Poison in the Sky: Even Low Air Pollution Can Be Lethal, Israeli Study Finds

Israel urged to make its standards more stringent.

Zafrir Rinat
Send in e-mailSend in e-mail
Send in e-mailSend in e-mail
Coming into land at the Sde Dov airport after buzzing the Reading power station in Tel Aviv.Credit: Alon Ron
Zafrir Rinat

New research shows that air pollution can be lethal even at low concentrations, under the levels determined to be harmful even under stringent definitions. These findings were published last month in the periodical put out by the United States Institute of Environmental Health Sciences. A collaborator in this study was Dr. Itai Kloog from Ben-Gurion University of the Negev.

Prof. Joel Schwartz of Harvard University, one of the leaders of the study, is visiting Israel this week as a guest of the Environment and Health Fund. On his visit, Schwartz held a meeting with experts at the Ministry of Environmental Protection, to discuss exposure to pollutants.

The researchers investigated the effects of exposing people over 65 years old, in New England, to miniscule polluting particles, fewer than 2.5 microns in diameter. Such particles are emitted by cars, factories and power-generating plants, penetrate the respiratory system and increase the risk of infection and respiratory and blood vessel disease. The researchers found that 10 micrograms of pollutants per cubic meter of air raised mortality by 7.5% in the population under study. According to U.S. standards a top level of 35 micrograms per cubic meter is the absolute permissible limit, yet the study showed that even lower levels can increase mortality.

“What’s special about this study is that participants are at an age at which they’re entitled to medical insurance, so we had all their details,” said Schwartz in a conversation with Haaretz. He added that they used a novel method to follow pollution with the aid of a satellite. “That way we could assess pollution even where there were no monitoring devices.”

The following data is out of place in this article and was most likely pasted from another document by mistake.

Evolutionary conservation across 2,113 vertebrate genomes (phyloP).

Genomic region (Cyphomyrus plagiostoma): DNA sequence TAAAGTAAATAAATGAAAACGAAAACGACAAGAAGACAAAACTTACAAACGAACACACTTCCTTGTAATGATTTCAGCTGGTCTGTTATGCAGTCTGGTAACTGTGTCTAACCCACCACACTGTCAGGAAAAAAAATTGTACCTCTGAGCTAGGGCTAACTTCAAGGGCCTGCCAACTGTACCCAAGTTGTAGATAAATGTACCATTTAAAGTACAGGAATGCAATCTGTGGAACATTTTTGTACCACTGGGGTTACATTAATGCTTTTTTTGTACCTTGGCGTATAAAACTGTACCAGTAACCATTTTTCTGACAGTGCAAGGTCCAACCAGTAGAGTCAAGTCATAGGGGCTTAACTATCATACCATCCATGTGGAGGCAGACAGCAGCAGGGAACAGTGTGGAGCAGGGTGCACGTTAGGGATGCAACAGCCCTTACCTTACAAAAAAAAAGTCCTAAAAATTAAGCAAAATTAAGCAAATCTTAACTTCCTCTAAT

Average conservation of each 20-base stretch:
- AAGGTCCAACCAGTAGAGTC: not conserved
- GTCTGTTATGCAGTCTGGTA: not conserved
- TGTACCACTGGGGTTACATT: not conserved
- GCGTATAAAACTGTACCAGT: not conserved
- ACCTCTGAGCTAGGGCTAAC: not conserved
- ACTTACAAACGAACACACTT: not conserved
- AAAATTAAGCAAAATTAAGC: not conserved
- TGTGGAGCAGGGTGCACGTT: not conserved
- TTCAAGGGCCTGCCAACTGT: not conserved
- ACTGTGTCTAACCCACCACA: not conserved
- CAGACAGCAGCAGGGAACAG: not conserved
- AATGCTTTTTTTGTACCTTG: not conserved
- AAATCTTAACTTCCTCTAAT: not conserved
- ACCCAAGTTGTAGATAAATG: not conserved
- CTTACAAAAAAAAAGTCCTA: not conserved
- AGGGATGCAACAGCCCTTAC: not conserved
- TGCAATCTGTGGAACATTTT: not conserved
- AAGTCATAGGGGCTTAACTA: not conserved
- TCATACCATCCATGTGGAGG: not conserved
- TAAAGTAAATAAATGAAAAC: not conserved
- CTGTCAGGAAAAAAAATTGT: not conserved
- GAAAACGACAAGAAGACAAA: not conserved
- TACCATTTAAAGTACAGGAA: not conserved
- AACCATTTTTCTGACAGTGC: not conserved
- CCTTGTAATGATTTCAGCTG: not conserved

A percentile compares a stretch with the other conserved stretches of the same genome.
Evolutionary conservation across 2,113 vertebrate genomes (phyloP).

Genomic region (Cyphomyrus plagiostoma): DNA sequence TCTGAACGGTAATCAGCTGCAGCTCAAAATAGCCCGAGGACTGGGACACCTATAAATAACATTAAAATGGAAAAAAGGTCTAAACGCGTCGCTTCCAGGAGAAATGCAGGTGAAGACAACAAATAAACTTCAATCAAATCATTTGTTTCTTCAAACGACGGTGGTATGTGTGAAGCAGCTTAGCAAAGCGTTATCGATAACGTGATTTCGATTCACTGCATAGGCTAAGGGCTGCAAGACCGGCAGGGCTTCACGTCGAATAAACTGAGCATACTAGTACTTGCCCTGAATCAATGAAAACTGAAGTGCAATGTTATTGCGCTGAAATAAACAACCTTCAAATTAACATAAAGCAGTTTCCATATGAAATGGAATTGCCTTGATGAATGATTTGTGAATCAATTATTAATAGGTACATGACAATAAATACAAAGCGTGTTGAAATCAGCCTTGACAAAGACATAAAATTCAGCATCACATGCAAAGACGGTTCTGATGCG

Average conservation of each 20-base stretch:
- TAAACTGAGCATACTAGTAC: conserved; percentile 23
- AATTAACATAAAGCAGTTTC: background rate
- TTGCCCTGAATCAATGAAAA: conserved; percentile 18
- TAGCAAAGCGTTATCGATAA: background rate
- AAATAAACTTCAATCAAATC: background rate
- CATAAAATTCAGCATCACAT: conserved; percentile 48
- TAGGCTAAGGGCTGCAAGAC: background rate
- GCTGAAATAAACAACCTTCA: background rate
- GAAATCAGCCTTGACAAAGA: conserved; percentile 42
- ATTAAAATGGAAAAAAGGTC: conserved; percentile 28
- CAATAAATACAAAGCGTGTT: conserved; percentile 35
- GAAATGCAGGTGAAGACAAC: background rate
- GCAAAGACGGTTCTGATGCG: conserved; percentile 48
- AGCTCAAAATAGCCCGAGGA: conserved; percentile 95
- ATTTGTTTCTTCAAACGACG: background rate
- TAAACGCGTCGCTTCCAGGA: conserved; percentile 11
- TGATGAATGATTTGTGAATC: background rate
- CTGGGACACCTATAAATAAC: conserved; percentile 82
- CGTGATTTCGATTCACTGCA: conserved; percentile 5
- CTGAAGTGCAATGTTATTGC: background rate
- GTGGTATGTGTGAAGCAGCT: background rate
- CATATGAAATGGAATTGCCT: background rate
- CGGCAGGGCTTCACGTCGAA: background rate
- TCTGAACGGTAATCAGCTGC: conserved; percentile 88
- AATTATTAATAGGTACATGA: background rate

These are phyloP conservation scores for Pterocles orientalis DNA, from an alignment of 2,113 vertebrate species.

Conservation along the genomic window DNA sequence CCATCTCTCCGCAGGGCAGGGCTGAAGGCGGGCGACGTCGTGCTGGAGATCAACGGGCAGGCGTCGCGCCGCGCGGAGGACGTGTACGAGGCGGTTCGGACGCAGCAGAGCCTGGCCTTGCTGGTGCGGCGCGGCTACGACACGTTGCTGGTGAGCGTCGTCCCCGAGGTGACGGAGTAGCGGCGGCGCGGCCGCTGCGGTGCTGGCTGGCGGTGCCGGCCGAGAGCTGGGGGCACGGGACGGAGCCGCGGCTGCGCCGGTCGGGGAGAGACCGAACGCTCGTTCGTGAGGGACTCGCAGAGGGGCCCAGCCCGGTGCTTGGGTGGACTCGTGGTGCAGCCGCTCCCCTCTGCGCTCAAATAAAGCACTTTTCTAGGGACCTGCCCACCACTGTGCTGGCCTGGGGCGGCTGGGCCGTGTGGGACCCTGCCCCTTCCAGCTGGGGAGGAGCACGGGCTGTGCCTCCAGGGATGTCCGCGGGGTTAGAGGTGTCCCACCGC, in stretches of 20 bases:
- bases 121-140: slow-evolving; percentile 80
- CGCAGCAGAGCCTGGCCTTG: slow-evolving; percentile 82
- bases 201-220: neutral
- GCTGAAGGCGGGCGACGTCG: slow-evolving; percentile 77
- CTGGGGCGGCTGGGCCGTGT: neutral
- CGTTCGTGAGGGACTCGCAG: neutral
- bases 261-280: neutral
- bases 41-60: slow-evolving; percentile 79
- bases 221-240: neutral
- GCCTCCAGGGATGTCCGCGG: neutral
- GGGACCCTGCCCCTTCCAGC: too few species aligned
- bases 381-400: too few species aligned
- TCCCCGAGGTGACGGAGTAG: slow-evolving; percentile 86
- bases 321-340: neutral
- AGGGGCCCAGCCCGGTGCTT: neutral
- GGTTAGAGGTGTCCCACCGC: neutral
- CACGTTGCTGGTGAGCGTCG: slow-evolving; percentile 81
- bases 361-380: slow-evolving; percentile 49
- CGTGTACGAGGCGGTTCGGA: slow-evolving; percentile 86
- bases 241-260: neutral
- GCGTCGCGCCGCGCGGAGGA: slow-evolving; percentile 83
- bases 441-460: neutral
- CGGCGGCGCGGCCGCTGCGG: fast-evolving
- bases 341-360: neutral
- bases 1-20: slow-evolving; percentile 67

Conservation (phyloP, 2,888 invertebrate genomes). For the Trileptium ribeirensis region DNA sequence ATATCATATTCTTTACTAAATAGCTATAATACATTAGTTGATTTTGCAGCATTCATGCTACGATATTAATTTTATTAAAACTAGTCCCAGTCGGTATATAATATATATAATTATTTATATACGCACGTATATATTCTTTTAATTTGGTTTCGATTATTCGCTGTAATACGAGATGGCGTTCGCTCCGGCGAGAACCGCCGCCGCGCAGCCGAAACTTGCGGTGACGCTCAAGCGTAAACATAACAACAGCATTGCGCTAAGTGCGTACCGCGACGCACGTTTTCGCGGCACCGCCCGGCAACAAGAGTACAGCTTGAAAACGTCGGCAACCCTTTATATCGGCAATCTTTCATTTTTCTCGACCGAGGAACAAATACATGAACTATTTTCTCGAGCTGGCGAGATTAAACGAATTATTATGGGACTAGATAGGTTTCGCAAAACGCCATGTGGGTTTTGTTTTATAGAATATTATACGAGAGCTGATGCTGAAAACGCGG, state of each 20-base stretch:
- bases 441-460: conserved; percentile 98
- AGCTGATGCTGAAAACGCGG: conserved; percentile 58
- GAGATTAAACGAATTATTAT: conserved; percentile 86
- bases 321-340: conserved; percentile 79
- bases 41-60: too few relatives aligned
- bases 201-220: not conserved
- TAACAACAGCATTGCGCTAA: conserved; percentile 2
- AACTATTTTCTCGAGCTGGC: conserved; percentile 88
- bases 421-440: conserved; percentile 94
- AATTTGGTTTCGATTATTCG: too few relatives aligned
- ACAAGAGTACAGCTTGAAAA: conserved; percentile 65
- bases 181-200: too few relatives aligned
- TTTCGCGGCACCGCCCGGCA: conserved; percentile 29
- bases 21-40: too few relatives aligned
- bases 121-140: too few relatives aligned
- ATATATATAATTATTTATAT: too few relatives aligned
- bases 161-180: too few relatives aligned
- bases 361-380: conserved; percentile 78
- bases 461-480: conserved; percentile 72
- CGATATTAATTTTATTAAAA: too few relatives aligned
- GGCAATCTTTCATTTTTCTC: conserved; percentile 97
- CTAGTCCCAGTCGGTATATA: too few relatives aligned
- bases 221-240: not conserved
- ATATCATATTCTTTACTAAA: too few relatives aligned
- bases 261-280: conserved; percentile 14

Schwartz emphasized that the study doesn’t suggest the abolition of standards. “Standards are useful for planning and deciding what and where to build, but other methods should be used to reduce this pollution,” he said.

He cited Boston as an example. The city complies with established standards, yet local authorities decided to further reduce pollution levels by helping to upgrade filtering devices on cars and buses. New York decided to encourage the usage of natural gas-powered buses, where there is a sharp drop in the emission of polluting particles.

Polluting aerial particles are a worldwide problem, present in Israel as well. The head of the aerial monitoring division at the Ministry of Environmental Protection Levana Kordova says that Israel established a less stringent standard than the U.S. since naturally-originating pollution sources such as desert dust are more common here.

“Prof. Schwartz suggested that we try and isolate man-derived particles in our measurements, including particles smaller than 2.5 microns” notes Kordova. “We’ll examine his method and determine the health implications of these particles, looking at whether changing standards is worthwhile.”

In the meantime, the ministry is trying to expand the use of filters, especially in heavy diesel-powered vehicles such as trucks and buses. This will be a mainstay of the recommendations for reducing pollution in the Haifa Bay area currently being formulated by the ministry. Another step will be the introduction of gas-powered buses. In recent weeks Egged and Supergas, in collaboration with auto importer MAN, have been experimenting with such a bus in the Haifa area. The experiment will last three months, aided by the unit for alternative fuels at the Prime Minister’s Office.

Click the alert icon to follow topics: